Litter free environment is possible

08 Jun, 2016 - 00:06 0 Views

The Herald

The issue of waste management is a challenge in most urban centres, growth points as well as rural service centres. Piles of waste are seen on most road side and open spaces. Littered roads seem to be the order of the day in most urban centres. The primary source of litter in the cities, among others, has been pedestrians throwing unwanted materials in the streets, dumping of waste by shop owners and the discarding of waste by motorist through the windows.

Can this litter challenge

be tackled sustainably?

Sustainable waste management can be defined as “Using material resources efficiently to cut down on the amount of waste produced, where waste is generated, dealing with it in a way that actively contributes to the economic, social and environmental goals of sustainable development”.

This can be achieved through different waste management options, such as; prevention, minimisation, reuse, recycling, energy recovery, incineration and finally disposal in a properly lined landfill.

The sustainable management of waste, however, calls for an integrated approach, where everyone participates and takes corrective action to reverse this unpleasant situation. Stakeholder participation therefore becomes key in resolving this anomaly that has greatly reduced the aesthetic value of our once beautiful towns and cities.

Role of stakeholders in

waste management

Retailers

Clean up your frontage up to the road and back corridors and sanitary lanes; Provide bins in front of your shop or work area to collect all the waste you generate; Organise yourselves into groups and adopt zones for clean-up in your areas; Organise regular clean ups to keep your work areas clean and attractive to customers; Appoint anti-litter monitors for your work areas; Donate branded bins to Local Authorities not only as a way of advertising but also assisting in the provision of bins; Set up cages to collect recyclable cans, bottles, plastic bottles among others; Have waste management plans and targets in place; Distribute legally acceptable plastic carrier bags and also provide shopping bags as alternatives; Declare how you are dealing with the waste of your imported goods; Consider alternatives for fast food packs rather than Kaylites; Desist form the use of posters and flyers to advertise your businesses, rather opt for the use of electronic media such as TV, radio, Facebook etc.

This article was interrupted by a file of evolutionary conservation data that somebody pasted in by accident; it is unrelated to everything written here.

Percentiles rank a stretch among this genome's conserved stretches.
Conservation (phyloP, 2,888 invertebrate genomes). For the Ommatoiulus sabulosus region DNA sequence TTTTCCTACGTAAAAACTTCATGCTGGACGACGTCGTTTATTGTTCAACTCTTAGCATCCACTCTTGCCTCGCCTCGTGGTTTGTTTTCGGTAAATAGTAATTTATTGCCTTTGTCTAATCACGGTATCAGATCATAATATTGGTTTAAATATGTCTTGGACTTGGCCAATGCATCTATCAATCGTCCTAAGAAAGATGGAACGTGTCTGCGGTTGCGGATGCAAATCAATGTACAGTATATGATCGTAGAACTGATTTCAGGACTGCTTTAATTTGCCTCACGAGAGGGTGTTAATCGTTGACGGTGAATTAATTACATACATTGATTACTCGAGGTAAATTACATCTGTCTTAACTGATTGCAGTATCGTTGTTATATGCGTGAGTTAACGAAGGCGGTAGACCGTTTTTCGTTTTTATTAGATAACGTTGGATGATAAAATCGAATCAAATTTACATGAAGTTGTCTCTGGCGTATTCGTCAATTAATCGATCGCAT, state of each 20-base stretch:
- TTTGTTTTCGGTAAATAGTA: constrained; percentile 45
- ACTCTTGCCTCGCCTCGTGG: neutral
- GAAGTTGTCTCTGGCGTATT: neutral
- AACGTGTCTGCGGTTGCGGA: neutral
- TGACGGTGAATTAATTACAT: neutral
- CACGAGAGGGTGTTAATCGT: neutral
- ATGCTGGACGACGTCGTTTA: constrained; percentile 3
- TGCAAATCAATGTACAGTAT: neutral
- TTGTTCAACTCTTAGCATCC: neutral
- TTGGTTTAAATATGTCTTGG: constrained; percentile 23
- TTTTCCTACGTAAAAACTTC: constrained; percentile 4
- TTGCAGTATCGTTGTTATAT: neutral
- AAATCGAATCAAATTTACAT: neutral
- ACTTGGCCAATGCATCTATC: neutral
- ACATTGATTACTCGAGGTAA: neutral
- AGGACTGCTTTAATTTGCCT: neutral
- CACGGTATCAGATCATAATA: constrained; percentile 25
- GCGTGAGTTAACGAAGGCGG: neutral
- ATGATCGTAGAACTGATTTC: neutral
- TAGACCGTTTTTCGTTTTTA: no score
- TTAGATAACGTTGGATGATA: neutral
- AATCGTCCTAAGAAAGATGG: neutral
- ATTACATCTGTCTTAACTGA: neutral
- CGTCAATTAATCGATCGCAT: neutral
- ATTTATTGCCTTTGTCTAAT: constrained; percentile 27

Residents

Form community based organisations (CBOs) and regularly clean up residential frontage, backyards and streets in your area; Appoint anti-litter monitors in your areas; Establish environment committees and clean up the wards; Separate your waste into biodegradable, plastic bottles (PEPs) and metal cans and sell to recycling companies; Compost all material that is biodegradable. Use the manure for your vegetable gardens and flowerbeds; Avoid burning waste, the fumes cause cancer; Avoid dumping of waste at street corners and open spaces.

Schools, colleges

and universities

Form environmental groups to spearhead clean-up of institutional frontage and roads leading to these institutions and back corridors and sanitary lanes; Adopt areas/zones for clean-up and enhance the school and the community relationships; Set up cages to collect plastics, glass, cans for pupils; Collect recyclables at home and bring to school on a set day.

Churches

Church leaders should mainstream environmental issues into their main programs and teachings; The church can form departments or groups of individuals who assist in the coordination of waste management activities at the church. The responsible individuals should have adequate protective clothing; As part of empowering communities churches should source and keep clean up material for use during anti-litter programmes; Churches should develop waste management plans which act as a guide on what they should do with regards to the management of waste; When hosting national and international events churches should ensure they procure enough waste receptacles to be able to sustainably manage their waste; In areas of their operation churches should spearhead formation of waste management committees as a way of building a multi-stakeholder approach in addressing waste management challenges as well as adopting nearby zones to maintain; When advertising for conferences and other gatherings, churches should shun the use of posters and flyers as they are a source of litter. They should however use electronic means of advertising their events, such as the social media, radio, bill boards and television; Churches can adopt streets which they maintain and provide bins for. This should start from their places of worship and beyond. Remember “Charity begins at home”; Procurement at the Church should be of environmentally friendly products for example with preference of bottled drinks to cans, plates to kaylite, among others.

Local authorities

Provide adequate waste bins at strategic and convenient sites for pedestrians; Ensure that there are properly engineered landfills for waste management, other than the waste dumps that are being used by the majority of them now; Invest in biogas technology whereby the methane can be harnessed from the landfills; Local Authorities and corporates should invest in incinerators through which they could also produce solid refuse fuel which can be an alternative source of energy; The issue of waste transfer centres should also be considered.

Motorists and pedestrians

Motorists should have trash bags in their vehicles for placing litter instead of throwing litter out the window; Pedestrians should avoid dumping of litter along pavements and roadsides but instead make use of bins provided for by the Local Authorities.

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